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PREACHED MARCH 21, 1773.
ACTS xxiv. 24, 25.
After certain days, when Felix came with his wife Drusilla, which was a Jewess, he sent for Paul, and heard him concerning the faith of Christ. And, as he reasoned of righteousness, temperance, and judgment to come, Felix trembled, and answered, Go
THY WAY FOR THIS TIME; WHEN I HAVE A CONVENIENT SEASON, I WILL CALL FOR THEE.
THIS Felix, whose name is become so me morable in the Christian church, had been made Procurator of Judæa by the Emperor Claudius, and continued in that government
during the six or seven first years of Nero: when he was recalled to answer for his oppressive administration before the emperor; who, we are told, would have punished him, according to his deserts, but for the interposition of Pallas, at that time Nero's chief minister.
He was, indeed, in all respects a very corrupt and profligate man, as appears from the testimony of Tacitus and Josephus"; from whom we learn, that he was more especially addicted to the vices of lust and cruelty; both which he exercised in the most audacious manner; vexing the people with all sorts of oppression, and rioting in his excesses, without restraint. Drusilla, too, is represented to us in a light, not much more favourable. For, though a Jewess, and the wife of another man, she had contracted a marriage, or rather lived in adultery with this pagan governor of Judæa; transgressing at once both a moral and positive law of her religion, for the sake of ascending to that honour.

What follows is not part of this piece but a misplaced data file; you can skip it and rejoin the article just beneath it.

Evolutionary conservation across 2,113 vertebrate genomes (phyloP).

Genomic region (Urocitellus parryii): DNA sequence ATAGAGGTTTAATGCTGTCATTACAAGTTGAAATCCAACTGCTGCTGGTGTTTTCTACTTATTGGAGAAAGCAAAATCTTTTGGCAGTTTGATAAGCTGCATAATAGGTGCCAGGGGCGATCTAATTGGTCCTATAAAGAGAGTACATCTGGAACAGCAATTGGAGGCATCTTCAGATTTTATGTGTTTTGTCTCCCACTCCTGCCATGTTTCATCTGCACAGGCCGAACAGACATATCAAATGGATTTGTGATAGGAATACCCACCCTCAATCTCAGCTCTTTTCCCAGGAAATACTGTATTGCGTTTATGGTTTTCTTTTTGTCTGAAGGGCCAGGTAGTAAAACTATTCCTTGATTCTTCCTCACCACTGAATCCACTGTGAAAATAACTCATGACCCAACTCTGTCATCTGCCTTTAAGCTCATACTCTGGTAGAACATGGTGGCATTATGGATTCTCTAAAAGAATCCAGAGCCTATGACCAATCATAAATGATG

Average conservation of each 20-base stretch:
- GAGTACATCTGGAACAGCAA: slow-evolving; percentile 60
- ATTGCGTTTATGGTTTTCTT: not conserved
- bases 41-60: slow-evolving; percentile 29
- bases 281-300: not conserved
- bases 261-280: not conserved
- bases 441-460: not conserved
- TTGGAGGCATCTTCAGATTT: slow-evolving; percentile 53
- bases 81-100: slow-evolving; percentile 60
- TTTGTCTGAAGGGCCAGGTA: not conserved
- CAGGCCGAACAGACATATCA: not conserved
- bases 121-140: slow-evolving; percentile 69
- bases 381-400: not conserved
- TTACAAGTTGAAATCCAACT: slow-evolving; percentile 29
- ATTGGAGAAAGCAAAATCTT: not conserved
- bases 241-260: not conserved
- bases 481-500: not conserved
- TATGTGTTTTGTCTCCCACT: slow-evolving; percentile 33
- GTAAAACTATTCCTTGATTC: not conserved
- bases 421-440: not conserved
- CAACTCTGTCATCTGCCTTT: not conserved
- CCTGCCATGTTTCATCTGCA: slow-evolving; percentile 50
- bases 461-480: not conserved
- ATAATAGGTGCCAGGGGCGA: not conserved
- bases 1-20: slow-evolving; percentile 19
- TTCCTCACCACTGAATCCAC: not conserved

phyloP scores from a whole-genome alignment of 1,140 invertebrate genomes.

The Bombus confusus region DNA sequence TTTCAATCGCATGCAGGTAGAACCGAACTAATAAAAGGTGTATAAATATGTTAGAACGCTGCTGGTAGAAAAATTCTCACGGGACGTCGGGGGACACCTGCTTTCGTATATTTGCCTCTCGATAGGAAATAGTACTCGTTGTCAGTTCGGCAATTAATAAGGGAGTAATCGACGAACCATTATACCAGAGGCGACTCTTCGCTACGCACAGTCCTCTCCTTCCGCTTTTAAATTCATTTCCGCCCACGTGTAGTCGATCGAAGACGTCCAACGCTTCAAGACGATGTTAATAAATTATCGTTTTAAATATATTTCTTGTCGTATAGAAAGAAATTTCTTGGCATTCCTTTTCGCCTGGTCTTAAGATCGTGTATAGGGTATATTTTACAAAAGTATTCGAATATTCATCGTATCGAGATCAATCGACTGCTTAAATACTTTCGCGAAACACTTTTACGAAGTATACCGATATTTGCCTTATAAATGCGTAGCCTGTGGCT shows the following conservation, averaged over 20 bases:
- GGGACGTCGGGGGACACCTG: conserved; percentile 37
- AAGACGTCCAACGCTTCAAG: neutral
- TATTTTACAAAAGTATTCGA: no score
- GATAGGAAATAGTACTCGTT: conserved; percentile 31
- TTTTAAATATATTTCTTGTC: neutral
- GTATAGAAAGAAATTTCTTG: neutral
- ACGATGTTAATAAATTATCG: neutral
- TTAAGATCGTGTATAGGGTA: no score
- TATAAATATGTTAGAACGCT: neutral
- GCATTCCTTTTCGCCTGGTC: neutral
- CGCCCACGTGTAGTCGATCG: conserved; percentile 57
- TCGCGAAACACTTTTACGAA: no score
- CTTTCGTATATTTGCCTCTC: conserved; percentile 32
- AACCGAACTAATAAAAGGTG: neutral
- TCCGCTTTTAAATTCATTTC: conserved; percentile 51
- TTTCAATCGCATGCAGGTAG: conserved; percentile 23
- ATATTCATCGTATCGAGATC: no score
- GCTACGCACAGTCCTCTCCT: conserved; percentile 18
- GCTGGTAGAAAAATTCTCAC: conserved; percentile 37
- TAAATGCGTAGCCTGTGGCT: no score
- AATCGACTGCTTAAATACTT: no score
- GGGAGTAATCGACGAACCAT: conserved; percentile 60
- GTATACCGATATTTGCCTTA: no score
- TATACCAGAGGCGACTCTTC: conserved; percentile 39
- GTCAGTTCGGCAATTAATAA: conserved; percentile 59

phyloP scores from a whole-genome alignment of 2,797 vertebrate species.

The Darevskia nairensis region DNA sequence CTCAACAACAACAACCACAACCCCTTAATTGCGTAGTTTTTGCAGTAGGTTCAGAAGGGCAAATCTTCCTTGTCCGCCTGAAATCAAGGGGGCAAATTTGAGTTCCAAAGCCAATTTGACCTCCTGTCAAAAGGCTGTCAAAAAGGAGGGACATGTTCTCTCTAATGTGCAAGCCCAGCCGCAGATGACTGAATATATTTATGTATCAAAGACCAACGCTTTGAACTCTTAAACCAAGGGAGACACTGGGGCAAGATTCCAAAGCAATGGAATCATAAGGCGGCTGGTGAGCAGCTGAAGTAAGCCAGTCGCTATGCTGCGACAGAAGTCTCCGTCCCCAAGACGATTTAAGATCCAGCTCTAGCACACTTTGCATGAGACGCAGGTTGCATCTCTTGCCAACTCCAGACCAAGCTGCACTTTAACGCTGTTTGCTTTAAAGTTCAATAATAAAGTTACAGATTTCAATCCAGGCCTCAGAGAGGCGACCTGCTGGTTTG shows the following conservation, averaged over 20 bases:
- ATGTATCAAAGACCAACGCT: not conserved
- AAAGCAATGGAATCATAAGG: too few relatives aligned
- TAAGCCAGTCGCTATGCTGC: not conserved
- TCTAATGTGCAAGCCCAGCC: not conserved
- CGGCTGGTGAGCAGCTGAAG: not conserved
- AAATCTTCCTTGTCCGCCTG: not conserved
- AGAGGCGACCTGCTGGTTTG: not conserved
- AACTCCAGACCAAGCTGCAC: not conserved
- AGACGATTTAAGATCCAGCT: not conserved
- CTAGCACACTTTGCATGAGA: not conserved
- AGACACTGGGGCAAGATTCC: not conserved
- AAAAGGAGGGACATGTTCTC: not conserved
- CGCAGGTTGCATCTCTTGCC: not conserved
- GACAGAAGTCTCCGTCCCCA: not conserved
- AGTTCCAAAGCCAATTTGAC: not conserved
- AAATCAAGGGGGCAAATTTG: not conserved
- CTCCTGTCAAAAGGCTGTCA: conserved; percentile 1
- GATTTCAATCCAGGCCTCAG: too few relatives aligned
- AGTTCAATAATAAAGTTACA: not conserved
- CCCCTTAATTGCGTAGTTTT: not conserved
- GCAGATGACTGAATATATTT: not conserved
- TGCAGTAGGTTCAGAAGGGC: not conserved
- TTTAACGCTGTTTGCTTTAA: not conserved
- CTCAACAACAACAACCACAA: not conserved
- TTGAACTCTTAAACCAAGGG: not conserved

One would wonder how persons of this character should have any curiosity to hear Paul
a Annal. xii, c. 54. Hist. v. c. 9.
b Antiq. Jud. L. xx. c; 5,
concerning the faith of Christ. And, without doubt, they had no serious desire of information. It is likely they proposed to themselves some entertainment from questioning the prisoner; and the presence of Drusilla makes it credible that the entertainment was chiefly designed for her; who might be a bigot to her religion, though she scorned to live up to it; and therefore wanted, we may suppose, to insult Jesus in the person of his disciple.
However, let their purpose be what it would, such were FELIX and DRUSILLA, before whom Paul reasoned of righteousness, temperance, and a judgment to come.
Paul was not in the number of those complaisant preachers, who take a text, in which their hearers have no concern. He had to do with persons, who bade defiance to religion in all its forms; and his subject was well suited to the occasion. They expected an amusing tale of Jesus Christ: but the Apostle, who knew how unworthy they were of being instructed in the faith, as not yet possessing the first principles of morals, took up the matter a great deal higher; and, discoursing to them on the natural duties of justice and temperance, which they had grossly violated, and on the